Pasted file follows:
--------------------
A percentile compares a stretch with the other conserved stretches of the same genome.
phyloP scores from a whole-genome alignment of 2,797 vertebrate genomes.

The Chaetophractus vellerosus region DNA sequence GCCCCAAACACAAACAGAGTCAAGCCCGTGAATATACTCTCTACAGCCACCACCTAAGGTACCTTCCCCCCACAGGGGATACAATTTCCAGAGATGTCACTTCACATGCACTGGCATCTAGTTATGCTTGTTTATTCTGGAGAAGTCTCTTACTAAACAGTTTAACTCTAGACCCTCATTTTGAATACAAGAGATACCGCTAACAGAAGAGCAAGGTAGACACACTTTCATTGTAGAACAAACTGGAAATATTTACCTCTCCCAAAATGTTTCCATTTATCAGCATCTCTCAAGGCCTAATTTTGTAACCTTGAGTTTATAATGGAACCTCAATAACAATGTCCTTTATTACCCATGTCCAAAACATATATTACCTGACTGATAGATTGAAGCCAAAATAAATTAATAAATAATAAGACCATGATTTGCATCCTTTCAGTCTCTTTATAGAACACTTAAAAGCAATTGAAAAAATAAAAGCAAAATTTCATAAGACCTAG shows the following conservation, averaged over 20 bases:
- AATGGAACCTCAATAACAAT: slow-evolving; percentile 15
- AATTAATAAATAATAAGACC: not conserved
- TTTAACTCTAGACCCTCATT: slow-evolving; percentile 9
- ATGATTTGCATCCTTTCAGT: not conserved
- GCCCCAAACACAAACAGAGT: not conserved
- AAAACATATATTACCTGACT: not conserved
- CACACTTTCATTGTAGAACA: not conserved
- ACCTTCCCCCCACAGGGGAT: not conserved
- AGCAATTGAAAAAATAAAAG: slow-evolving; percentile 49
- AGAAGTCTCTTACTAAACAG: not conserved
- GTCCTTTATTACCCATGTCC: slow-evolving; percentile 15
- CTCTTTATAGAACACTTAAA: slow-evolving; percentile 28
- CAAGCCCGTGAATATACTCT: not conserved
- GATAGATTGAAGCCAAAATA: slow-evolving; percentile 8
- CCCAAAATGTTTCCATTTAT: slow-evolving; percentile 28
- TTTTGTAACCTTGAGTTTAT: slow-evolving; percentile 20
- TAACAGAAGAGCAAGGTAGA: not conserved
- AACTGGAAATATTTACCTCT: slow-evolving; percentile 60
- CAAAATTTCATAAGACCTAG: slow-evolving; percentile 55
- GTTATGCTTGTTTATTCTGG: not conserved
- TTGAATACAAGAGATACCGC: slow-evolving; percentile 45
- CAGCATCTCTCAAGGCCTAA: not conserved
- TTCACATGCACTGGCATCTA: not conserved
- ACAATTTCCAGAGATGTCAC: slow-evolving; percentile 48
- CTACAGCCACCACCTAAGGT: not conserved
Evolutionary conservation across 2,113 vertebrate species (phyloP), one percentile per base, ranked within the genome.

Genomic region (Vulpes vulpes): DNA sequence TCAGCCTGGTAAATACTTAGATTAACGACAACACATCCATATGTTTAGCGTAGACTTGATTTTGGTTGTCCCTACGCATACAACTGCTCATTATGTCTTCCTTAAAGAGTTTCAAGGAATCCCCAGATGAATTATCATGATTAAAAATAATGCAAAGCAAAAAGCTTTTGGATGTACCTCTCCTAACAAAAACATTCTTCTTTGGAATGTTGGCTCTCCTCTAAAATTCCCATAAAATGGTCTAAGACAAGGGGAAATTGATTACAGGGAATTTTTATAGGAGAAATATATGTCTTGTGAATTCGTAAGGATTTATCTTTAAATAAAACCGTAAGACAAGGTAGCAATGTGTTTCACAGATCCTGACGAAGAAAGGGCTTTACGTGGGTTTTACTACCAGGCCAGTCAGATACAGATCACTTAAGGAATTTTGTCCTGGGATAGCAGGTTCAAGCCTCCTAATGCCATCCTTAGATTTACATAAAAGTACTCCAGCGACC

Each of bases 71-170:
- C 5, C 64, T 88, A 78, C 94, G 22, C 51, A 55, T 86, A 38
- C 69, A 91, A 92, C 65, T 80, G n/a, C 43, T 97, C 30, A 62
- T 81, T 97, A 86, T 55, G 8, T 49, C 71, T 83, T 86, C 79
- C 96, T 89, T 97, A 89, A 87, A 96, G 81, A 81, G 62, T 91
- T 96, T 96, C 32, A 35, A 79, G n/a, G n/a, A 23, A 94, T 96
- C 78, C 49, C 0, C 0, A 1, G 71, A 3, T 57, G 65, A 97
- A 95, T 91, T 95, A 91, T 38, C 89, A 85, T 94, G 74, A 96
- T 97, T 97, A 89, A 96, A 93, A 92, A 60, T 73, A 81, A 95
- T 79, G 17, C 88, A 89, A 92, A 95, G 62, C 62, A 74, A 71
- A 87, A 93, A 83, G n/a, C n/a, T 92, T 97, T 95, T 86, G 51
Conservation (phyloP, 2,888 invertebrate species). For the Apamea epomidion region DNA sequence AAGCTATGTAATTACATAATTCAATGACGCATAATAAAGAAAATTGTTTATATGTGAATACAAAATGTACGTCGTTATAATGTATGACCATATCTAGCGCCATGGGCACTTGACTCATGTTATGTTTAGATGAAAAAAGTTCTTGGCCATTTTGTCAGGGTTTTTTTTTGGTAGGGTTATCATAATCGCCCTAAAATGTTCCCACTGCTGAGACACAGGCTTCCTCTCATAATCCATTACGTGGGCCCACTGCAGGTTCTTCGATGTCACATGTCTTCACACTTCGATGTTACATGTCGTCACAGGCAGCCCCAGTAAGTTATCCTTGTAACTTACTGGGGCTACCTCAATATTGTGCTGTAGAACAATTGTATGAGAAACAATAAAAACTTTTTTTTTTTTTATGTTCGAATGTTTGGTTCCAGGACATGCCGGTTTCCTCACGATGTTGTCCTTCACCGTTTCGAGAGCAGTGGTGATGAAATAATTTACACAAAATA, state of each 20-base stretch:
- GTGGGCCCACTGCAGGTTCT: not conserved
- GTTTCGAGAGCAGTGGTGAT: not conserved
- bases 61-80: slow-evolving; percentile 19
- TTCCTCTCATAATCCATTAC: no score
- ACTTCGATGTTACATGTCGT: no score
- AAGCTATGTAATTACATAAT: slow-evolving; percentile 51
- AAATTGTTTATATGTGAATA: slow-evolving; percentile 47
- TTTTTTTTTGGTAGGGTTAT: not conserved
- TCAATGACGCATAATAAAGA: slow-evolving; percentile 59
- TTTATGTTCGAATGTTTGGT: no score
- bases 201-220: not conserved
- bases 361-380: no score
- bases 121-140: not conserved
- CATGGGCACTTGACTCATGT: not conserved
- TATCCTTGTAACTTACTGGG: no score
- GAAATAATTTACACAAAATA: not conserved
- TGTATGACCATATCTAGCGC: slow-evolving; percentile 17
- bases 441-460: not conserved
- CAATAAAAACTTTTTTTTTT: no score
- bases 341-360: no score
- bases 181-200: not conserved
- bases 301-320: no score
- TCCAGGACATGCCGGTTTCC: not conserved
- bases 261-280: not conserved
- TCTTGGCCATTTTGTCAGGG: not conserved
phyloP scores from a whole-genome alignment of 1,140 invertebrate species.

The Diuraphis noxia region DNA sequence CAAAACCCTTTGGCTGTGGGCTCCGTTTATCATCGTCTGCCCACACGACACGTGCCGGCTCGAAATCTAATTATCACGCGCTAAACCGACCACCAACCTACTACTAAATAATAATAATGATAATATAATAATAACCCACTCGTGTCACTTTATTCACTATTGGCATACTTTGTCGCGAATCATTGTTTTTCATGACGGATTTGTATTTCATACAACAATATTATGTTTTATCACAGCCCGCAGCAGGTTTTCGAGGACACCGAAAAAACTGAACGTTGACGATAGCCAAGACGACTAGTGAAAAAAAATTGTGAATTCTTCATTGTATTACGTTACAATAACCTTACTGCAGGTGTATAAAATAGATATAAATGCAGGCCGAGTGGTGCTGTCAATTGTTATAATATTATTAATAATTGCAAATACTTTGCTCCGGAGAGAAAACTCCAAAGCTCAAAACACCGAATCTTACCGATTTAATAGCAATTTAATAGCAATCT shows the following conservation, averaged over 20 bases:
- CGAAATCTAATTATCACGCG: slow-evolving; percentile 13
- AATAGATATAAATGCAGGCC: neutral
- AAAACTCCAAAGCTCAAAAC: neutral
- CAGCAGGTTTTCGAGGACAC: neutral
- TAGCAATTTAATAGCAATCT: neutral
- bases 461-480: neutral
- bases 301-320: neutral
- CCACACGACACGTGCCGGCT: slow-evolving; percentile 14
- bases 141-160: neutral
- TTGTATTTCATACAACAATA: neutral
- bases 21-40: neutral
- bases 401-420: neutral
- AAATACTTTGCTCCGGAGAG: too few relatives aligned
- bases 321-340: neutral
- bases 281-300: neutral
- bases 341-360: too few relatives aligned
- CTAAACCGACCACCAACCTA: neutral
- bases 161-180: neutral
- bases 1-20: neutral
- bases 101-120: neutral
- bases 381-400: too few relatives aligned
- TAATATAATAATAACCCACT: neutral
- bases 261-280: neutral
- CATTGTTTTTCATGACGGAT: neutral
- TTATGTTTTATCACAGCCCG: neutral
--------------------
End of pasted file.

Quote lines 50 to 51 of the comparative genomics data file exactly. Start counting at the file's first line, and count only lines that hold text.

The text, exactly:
- TTTTTTTTTGGTAGGGTTAT: not conserved
- TCAATGACGCATAATAAAGA: slow-evolving; percentile 59